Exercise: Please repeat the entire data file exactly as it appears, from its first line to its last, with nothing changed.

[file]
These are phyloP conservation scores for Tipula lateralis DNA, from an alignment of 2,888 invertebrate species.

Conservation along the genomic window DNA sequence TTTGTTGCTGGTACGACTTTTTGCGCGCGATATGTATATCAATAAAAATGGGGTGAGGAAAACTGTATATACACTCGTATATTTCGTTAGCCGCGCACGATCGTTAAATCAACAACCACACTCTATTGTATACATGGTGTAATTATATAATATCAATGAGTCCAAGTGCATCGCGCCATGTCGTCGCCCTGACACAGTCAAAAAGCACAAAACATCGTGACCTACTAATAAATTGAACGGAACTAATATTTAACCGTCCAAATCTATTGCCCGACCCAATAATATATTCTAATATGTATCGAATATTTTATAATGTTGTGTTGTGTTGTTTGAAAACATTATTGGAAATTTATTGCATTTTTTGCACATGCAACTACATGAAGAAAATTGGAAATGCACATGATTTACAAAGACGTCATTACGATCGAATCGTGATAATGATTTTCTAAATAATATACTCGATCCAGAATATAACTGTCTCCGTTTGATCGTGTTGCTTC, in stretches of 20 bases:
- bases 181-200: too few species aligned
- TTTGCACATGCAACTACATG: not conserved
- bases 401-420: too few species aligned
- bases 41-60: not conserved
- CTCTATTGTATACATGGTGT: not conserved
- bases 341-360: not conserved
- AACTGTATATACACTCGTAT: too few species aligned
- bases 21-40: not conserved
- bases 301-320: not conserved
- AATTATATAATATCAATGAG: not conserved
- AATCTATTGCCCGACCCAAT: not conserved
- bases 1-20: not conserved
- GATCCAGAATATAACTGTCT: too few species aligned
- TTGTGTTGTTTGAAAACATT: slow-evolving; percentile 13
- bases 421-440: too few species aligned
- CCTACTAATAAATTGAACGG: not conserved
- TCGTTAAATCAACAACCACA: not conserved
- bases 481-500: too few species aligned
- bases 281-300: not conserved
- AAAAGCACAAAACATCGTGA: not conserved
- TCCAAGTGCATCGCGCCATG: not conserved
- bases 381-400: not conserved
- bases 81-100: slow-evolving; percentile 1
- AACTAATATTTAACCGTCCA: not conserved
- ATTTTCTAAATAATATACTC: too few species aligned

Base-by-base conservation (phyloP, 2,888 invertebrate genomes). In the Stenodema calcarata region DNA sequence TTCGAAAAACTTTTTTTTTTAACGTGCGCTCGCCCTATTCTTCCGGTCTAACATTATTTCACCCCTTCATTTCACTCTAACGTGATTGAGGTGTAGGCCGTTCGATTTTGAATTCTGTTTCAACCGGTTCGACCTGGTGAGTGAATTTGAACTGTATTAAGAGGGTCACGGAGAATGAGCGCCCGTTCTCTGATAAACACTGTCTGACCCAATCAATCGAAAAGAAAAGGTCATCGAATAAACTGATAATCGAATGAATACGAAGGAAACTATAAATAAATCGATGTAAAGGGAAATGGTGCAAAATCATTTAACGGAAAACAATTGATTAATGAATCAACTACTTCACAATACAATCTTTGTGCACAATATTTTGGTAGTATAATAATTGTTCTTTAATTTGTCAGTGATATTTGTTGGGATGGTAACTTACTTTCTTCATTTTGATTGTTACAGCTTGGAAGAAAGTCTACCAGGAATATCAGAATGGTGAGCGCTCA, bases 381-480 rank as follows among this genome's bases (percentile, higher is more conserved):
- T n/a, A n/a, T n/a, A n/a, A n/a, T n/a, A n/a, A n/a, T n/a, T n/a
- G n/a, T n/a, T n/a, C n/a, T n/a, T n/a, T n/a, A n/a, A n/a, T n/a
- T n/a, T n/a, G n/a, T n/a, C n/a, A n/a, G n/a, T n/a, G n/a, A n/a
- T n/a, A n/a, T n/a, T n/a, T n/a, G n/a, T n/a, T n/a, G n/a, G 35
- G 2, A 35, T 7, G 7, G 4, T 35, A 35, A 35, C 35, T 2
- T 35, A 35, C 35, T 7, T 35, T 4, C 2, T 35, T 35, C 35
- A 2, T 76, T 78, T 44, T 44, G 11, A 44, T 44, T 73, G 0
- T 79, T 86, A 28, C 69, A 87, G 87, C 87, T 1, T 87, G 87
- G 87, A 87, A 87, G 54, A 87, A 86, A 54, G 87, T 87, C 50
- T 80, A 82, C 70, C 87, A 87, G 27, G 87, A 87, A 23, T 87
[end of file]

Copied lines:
These are phyloP conservation scores for Tipula lateralis DNA, from an alignment of 2,888 invertebrate species.

Conservation along the genomic window DNA sequence TTTGTTGCTGGTACGACTTTTTGCGCGCGATATGTATATCAATAAAAATGGGGTGAGGAAAACTGTATATACACTCGTATATTTCGTTAGCCGCGCACGATCGTTAAATCAACAACCACACTCTATTGTATACATGGTGTAATTATATAATATCAATGAGTCCAAGTGCATCGCGCCATGTCGTCGCCCTGACACAGTCAAAAAGCACAAAACATCGTGACCTACTAATAAATTGAACGGAACTAATATTTAACCGTCCAAATCTATTGCCCGACCCAATAATATATTCTAATATGTATCGAATATTTTATAATGTTGTGTTGTGTTGTTTGAAAACATTATTGGAAATTTATTGCATTTTTTGCACATGCAACTACATGAAGAAAATTGGAAATGCACATGATTTACAAAGACGTCATTACGATCGAATCGTGATAATGATTTTCTAAATAATATACTCGATCCAGAATATAACTGTCTCCGTTTGATCGTGTTGCTTC, in stretches of 20 bases:
- bases 181-200: too few species aligned
- TTTGCACATGCAACTACATG: not conserved
- bases 401-420: too few species aligned
- bases 41-60: not conserved
- CTCTATTGTATACATGGTGT: not conserved
- bases 341-360: not conserved
- AACTGTATATACACTCGTAT: too few species aligned
- bases 21-40: not conserved
- bases 301-320: not conserved
- AATTATATAATATCAATGAG: not conserved
- AATCTATTGCCCGACCCAAT: not conserved
- bases 1-20: not conserved
- GATCCAGAATATAACTGTCT: too few species aligned
- TTGTGTTGTTTGAAAACATT: slow-evolving; percentile 13
- bases 421-440: too few species aligned
- CCTACTAATAAATTGAACGG: not conserved
- TCGTTAAATCAACAACCACA: not conserved
- bases 481-500: too few species aligned
- bases 281-300: not conserved
- AAAAGCACAAAACATCGTGA: not conserved
- TCCAAGTGCATCGCGCCATG: not conserved
- bases 381-400: not conserved
- bases 81-100: slow-evolving; percentile 1
- AACTAATATTTAACCGTCCA: not conserved
- ATTTTCTAAATAATATACTC: too few species aligned

Base-by-base conservation (phyloP, 2,888 invertebrate genomes). In the Stenodema calcarata region DNA sequence TTCGAAAAACTTTTTTTTTTAACGTGCGCTCGCCCTATTCTTCCGGTCTAACATTATTTCACCCCTTCATTTCACTCTAACGTGATTGAGGTGTAGGCCGTTCGATTTTGAATTCTGTTTCAACCGGTTCGACCTGGTGAGTGAATTTGAACTGTATTAAGAGGGTCACGGAGAATGAGCGCCCGTTCTCTGATAAACACTGTCTGACCCAATCAATCGAAAAGAAAAGGTCATCGAATAAACTGATAATCGAATGAATACGAAGGAAACTATAAATAAATCGATGTAAAGGGAAATGGTGCAAAATCATTTAACGGAAAACAATTGATTAATGAATCAACTACTTCACAATACAATCTTTGTGCACAATATTTTGGTAGTATAATAATTGTTCTTTAATTTGTCAGTGATATTTGTTGGGATGGTAACTTACTTTCTTCATTTTGATTGTTACAGCTTGGAAGAAAGTCTACCAGGAATATCAGAATGGTGAGCGCTCA, bases 381-480 rank as follows among this genome's bases (percentile, higher is more conserved):
- T n/a, A n/a, T n/a, A n/a, A n/a, T n/a, A n/a, A n/a, T n/a, T n/a
- G n/a, T n/a, T n/a, C n/a, T n/a, T n/a, T n/a, A n/a, A n/a, T n/a
- T n/a, T n/a, G n/a, T n/a, C n/a, A n/a, G n/a, T n/a, G n/a, A n/a
- T n/a, A n/a, T n/a, T n/a, T n/a, G n/a, T n/a, T n/a, G n/a, G 35
- G 2, A 35, T 7, G 7, G 4, T 35, A 35, A 35, C 35, T 2
- T 35, A 35, C 35, T 7, T 35, T 4, C 2, T 35, T 35, C 35
- A 2, T 76, T 78, T 44, T 44, G 11, A 44, T 44, T 73, G 0
- T 79, T 86, A 28, C 69, A 87, G 87, C 87, T 1, T 87, G 87
- G 87, A 87, A 87, G 54, A 87, A 86, A 54, G 87, T 87, C 50
- T 80, A 82, C 70, C 87, A 87, G 27, G 87, A 87, A 23, T 87